The basics: Brittany Wilbur, 27, of Tulare and Carrie Anne Miranda, 31, of Fresno are professional photographers and co-founders of the Sweet Nectar Society, which provides free photo shoots to families with children with serious illnesses or disabilities. The nonprofit organization began in January 2012.
What they do: Wilbur and Miranda provide families with digital images and a leather-bound book of prints.Their mission is to capture the hope, courage and strength of children undergoing treatment for serious illnesses, disabilities and injuries.
After the pictures are given to the families, Wilbur and Miranda also highlight them on the Sweet Nectar Society website and Facebook page to promote awareness.
The women also offer support and comfort to the families through acts of love.
Why they do it: Wilbur and Miranda are both mothers with personal experiences involving family members.
"We've had some personal stories and circumstances that guided us to want to help out in this sort of way," Miranda said.
They want to relieve some of the stress and burdens that families go through with children with serious illnesses and disabilities.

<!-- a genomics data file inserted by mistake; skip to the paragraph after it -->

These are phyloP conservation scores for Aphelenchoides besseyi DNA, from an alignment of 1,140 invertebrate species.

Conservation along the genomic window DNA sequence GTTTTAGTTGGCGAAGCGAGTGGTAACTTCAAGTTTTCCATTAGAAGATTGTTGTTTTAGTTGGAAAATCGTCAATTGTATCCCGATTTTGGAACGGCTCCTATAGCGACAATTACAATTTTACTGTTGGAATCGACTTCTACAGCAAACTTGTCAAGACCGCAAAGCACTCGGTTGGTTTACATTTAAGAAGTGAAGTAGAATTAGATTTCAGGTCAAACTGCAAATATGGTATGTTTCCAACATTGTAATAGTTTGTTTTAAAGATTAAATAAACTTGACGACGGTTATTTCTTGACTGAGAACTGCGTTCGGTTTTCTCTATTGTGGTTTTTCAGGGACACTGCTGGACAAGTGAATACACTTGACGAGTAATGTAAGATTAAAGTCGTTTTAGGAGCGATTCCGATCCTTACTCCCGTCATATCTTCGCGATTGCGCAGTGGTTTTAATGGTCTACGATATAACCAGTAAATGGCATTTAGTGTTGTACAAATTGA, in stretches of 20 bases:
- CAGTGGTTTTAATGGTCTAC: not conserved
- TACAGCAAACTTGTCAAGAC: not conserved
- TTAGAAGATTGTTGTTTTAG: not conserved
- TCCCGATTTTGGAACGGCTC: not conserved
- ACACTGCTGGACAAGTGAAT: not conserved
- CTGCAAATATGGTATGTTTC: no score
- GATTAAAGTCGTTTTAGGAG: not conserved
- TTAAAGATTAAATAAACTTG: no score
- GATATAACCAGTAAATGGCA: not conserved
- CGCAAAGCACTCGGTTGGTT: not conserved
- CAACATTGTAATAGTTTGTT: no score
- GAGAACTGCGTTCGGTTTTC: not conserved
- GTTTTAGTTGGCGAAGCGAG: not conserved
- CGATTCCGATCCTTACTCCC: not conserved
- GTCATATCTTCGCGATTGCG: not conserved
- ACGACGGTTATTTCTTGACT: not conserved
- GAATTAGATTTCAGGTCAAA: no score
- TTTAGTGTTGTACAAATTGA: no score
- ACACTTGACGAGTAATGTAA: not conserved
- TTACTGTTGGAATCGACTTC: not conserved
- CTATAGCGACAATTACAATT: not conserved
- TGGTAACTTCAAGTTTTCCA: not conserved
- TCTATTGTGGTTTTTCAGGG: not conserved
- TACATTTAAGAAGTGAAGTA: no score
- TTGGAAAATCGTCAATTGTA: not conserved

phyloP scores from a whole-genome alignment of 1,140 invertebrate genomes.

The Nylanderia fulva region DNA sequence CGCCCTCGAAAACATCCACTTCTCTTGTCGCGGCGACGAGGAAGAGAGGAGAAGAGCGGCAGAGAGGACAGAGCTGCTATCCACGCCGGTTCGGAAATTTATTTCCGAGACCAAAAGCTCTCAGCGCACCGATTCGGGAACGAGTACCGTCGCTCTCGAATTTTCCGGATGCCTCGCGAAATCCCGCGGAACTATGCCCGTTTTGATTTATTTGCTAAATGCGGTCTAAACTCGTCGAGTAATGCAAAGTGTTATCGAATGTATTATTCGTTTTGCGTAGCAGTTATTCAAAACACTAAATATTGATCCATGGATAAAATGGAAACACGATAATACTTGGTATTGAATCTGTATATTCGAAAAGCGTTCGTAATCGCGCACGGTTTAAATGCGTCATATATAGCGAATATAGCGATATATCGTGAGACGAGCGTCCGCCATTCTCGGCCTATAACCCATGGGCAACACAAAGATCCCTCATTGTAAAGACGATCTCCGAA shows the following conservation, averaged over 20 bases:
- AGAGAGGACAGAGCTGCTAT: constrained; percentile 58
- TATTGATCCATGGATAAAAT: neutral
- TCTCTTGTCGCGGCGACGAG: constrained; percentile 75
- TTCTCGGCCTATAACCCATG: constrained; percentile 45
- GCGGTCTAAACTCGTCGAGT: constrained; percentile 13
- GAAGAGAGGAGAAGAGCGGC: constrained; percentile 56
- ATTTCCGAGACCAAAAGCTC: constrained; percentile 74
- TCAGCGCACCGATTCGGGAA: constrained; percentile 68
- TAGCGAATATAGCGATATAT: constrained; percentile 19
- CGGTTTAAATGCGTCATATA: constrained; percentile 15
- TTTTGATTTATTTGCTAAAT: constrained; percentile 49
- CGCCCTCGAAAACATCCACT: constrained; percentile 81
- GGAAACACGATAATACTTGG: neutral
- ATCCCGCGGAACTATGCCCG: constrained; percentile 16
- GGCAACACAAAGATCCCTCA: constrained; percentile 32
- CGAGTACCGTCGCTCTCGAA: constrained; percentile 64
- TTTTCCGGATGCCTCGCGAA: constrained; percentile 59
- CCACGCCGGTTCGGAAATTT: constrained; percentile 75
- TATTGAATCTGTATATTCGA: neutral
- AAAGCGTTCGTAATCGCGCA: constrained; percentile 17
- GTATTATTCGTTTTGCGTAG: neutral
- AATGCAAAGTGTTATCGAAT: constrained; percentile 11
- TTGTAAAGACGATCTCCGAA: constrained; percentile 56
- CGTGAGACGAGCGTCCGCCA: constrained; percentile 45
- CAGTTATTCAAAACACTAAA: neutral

They provide their services free because some needy families don't even have an option to hire professional photographers.
The turning point: After several shoots, Wilbur and Miranda realized they needed to do more than snap photos.
"It's really feeling what kind of life the families are living," Miranda said. "We get to know them."
The women also have led bone-marrow drives and raised awareness about Down syndrome.
The hardest thing is when children die.
"That simple photo is what they hold on to and cherish," Wilbur said.
Details, details: Wilbur and Miranda have held nearly 150 shoots -- nearly three a week. But they aren't doing it alone.
Children's boutiques donate clothing for children to wear at the shoots. Donors chip in with restaurant gift cards for families in need.
What others say: Rozanne Wille of Clovis said Wilbur and Miranda are "two of the kindest women we know."
They held two photo shoots for Wille's son, Hendrix, 3. He had acute lymphoblastic leukemia and a bone-marrow transplant before he died in March 2012.
Wille and the Sweet Nectar Society also have co-founded The Sweet Eats Program, which will provide comfort food for families in a room near the oncology unit at Children's Hospital Central California. The program is scheduled to start in January.
-- Ron Orozco